$\\\cos A = 1\\ A = 0^0$

$(iv)\frac{2\: \tan 30^{o}}{1-tan^{2}\: 30^{o}}=$

$(A)\: \cos 60^{o}$                $(B)\: \sin 60^{o}$              $(C)\: \tan 60^{o}$            $(D)\: \sin 30^{o}$

Put the value of $tan 30^{o}={\1/\sqrt{3}}$

$\\=\frac{2\: \tan 30^{o}}{1-tan^{2}\: 30^{o}}=\frac{2\times 1/\sqrt{3}}{1-(\frac{1}{\sqrt{3}})^2}\\ =\frac{2/\sqrt{3}}{1-1/3}\\ =\frac{2}{\sqrt{3}}\times \frac{3}{2}\\ =\sqrt{3}= \tan 60^0$

The correct option is (C)

Q3 If  $\tan (A+B)=\sqrt{3}$ and $\dpi{100} \tan (A-B)= \frac{1}{\sqrt{3}};$  $0^{o} B,$ find $A \: and \: B.$

Given that,
$\tan (A+B) = \sqrt{3} =\tan 60^0$
So, $\dpi{100} A + B = 60^o$..........(i)
$\tan (A-B) = 1/\sqrt{3} =\tan 30^0$
therefore, $\dpi{100} A - B = 30^o$.......(ii)
By solving the equation (i) and (ii) we get;

$\dpi{100} A = 45^o$ and $\dpi{100} B = 15^o$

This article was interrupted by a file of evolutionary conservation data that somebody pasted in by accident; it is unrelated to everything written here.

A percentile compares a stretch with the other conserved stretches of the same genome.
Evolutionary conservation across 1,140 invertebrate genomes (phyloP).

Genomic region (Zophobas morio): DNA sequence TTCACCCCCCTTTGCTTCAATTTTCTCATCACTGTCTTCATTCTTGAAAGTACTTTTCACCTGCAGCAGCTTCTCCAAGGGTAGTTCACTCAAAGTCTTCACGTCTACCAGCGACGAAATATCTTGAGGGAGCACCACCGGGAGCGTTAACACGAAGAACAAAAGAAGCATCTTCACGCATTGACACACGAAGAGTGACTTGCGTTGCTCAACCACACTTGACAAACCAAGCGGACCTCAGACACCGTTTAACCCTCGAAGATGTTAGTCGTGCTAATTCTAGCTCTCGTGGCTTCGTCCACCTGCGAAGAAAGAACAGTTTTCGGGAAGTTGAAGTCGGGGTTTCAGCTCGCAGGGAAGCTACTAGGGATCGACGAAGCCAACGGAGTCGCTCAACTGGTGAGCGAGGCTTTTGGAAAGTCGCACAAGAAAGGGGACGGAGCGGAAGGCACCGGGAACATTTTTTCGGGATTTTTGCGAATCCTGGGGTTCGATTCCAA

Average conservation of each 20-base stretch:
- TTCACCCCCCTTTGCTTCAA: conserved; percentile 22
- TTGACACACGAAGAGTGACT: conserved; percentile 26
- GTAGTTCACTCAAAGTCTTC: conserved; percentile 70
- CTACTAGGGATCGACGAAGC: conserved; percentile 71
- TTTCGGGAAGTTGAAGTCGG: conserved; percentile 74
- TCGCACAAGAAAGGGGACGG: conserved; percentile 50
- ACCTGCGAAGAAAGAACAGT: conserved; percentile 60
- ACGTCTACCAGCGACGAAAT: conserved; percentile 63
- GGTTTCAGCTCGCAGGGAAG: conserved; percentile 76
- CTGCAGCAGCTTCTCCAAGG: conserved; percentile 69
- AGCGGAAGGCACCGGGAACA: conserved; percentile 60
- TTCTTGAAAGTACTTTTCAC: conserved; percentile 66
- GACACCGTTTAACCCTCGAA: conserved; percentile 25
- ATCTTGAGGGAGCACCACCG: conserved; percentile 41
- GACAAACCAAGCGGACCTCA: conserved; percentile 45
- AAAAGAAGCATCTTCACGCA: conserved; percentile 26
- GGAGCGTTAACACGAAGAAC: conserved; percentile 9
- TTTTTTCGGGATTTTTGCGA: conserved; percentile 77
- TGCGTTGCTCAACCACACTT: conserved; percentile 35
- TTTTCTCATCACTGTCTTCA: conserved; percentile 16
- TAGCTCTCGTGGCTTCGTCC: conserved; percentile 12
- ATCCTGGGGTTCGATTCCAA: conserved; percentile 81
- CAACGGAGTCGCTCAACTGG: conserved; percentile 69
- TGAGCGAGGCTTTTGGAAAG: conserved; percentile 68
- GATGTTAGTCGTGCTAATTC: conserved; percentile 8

$(i) \sin (A + B) = \sin A + \sin B$
$(ii)$  The value of $\sin \theta$  increases as $\theta$ increases.
$(iii)$ The value of $\cos \theta$ increases as $\theta$ increases.
$(iv)\sin \theta =\cos \theta$  for all values of $\theta$ .
$(v) \cot A$ is not defined for $A=0^{o}$

(i) False,
Let A = B =$45^0$
Then, $\\\sin(45^0+45^0) = \sin 45^0+\sin 45^0\\ \sin 90^ = 1/\sqrt{2}+q/\sqrt{2}\\ 1 \neq \sqrt{2}$

(ii) True,
Take $\theta = 0^0,\ 30^0,\ 45^0$
whent
$\theta$ = 0 then zero(0),
$\theta$ = 30 then value of $\sin \theta$ is 1/2 = 0.5
$\theta$ = 45 then value of $\sin \theta$ is 0.707

(iii) False,
$\cos 0^0 = 1,\ \cos 30^0 = \sqrt{3}/2= 0.87,\ \cos 45^0 = 1\sqrt{2}= 0.707$

(iv) False,
Let $\theta$ = 0